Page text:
Less invasive procedure shows promise in treating scoliosis

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NEW YORK CITY – Around three million new cases of scoliosis are diagnosed every year and the treatment can sometimes involve metal rods and screws. Now a less invasive procedure is showing promising results.

Max Kaback, 18, an avid swimmer, was suddenly overwhelmed with back pain in 7th grade gym class. It’s an abnormal curvature of the spine that’s considered common. However, after hitting a growth spurt, Max’s condition got much worse.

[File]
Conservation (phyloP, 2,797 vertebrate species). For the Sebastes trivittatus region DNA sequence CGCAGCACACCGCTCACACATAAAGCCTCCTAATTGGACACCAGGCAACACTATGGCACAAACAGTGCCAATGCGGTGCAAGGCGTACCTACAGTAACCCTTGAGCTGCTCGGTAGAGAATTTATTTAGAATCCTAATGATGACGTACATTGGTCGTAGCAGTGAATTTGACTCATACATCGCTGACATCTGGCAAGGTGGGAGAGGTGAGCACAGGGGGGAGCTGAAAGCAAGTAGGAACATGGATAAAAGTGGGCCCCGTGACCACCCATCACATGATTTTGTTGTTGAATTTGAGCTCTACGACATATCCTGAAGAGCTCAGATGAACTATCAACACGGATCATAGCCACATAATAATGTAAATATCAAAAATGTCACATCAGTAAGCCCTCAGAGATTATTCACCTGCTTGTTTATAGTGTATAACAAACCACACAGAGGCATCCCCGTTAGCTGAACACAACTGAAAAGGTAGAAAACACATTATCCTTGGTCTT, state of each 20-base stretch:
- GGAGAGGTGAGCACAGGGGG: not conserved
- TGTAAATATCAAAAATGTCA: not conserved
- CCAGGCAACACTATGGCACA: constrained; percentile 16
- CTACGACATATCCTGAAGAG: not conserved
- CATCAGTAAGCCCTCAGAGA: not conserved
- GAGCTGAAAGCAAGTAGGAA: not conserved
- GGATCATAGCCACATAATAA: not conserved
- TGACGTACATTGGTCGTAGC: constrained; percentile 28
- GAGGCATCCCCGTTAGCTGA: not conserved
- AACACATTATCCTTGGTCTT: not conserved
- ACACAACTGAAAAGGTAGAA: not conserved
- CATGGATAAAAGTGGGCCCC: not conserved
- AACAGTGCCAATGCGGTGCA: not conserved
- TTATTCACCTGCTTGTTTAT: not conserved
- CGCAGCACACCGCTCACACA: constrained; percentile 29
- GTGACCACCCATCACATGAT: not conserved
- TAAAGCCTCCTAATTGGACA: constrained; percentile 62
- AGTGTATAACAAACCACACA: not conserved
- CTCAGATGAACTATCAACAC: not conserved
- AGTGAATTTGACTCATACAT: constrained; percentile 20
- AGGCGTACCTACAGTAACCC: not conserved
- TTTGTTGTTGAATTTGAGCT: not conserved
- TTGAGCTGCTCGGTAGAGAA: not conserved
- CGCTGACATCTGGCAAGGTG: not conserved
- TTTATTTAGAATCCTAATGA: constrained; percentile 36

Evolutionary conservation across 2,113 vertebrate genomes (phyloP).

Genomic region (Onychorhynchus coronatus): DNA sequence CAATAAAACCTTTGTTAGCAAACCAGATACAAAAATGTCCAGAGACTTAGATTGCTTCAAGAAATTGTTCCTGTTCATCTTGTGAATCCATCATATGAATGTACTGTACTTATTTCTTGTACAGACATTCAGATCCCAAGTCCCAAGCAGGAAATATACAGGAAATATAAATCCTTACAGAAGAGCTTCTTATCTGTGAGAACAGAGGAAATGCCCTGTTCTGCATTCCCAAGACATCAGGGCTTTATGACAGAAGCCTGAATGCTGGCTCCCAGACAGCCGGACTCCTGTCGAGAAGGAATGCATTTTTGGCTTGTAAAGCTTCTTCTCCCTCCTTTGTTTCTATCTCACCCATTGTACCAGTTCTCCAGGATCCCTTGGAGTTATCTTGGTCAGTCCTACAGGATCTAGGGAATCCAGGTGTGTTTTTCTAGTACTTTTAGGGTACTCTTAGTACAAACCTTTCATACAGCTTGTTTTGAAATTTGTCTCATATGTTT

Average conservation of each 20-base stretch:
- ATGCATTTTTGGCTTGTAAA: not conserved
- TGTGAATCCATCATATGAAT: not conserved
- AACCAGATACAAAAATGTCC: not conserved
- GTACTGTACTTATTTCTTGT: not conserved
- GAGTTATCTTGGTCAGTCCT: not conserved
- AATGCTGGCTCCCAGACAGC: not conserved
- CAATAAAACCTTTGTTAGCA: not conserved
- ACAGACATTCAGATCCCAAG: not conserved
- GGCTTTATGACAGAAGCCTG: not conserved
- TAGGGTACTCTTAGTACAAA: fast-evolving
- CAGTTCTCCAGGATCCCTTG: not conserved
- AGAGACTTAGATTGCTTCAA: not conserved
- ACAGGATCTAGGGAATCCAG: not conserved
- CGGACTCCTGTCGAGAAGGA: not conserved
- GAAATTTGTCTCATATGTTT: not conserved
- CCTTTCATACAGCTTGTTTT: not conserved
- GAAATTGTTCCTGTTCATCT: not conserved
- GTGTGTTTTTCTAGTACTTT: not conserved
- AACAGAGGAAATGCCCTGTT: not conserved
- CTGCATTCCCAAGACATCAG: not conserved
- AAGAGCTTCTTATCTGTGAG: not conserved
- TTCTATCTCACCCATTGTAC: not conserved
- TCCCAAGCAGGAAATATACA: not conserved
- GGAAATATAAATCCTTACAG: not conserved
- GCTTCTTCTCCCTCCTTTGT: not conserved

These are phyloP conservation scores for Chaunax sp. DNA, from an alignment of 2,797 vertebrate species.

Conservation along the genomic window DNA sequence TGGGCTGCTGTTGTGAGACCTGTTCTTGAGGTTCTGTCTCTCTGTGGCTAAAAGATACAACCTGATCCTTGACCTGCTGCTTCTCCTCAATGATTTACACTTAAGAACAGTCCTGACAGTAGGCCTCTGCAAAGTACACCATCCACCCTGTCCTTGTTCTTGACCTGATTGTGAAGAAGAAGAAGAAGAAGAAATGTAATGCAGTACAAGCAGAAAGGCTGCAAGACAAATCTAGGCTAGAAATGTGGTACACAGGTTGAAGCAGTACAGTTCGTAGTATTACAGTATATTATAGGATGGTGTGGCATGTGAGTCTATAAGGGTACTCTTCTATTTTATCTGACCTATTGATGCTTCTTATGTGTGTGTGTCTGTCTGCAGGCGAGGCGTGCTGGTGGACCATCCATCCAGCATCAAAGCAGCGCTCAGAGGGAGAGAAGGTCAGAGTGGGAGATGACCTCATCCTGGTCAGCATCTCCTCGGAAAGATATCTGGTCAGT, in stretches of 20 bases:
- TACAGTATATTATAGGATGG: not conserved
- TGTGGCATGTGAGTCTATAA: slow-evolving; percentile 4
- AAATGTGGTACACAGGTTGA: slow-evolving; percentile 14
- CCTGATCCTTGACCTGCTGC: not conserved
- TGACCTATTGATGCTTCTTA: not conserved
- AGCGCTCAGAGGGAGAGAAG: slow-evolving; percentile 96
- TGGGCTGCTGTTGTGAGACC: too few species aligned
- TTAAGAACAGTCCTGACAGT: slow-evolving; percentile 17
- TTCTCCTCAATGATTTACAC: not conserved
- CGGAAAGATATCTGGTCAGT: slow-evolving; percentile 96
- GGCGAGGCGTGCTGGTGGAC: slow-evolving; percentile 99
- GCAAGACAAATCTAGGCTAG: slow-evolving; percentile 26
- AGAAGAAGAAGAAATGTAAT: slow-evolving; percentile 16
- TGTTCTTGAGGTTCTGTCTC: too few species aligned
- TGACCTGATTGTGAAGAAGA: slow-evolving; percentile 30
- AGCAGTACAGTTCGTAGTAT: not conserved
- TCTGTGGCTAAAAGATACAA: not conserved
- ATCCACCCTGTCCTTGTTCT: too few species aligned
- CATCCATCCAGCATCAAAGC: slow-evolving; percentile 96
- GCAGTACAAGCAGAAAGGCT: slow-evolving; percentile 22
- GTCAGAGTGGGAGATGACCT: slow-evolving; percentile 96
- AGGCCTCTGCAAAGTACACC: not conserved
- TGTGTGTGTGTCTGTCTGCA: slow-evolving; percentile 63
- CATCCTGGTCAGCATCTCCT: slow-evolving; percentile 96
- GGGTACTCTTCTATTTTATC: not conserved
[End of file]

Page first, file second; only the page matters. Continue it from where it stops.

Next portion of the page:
Max’s parents say when they found out their son needed surgery, they were worried – even Max’s dad, who happens to be an orthopedic surgeon upstate.

Their search for the right solution led them to Dr. Baron Lonner at Mount Sinai.

In 2018, he already had experience performing a new surgery that was not approved by the FDA at the time, but showed promising results.

The procedure is called vertebral body tethering, or VBT. Doctors thread a rope along the spine that allows the curve to correct itself as the patient grows.

It is now approved by the FDA, but doctors are still learning about the long-term results.

See how Max is doing now by watching the video.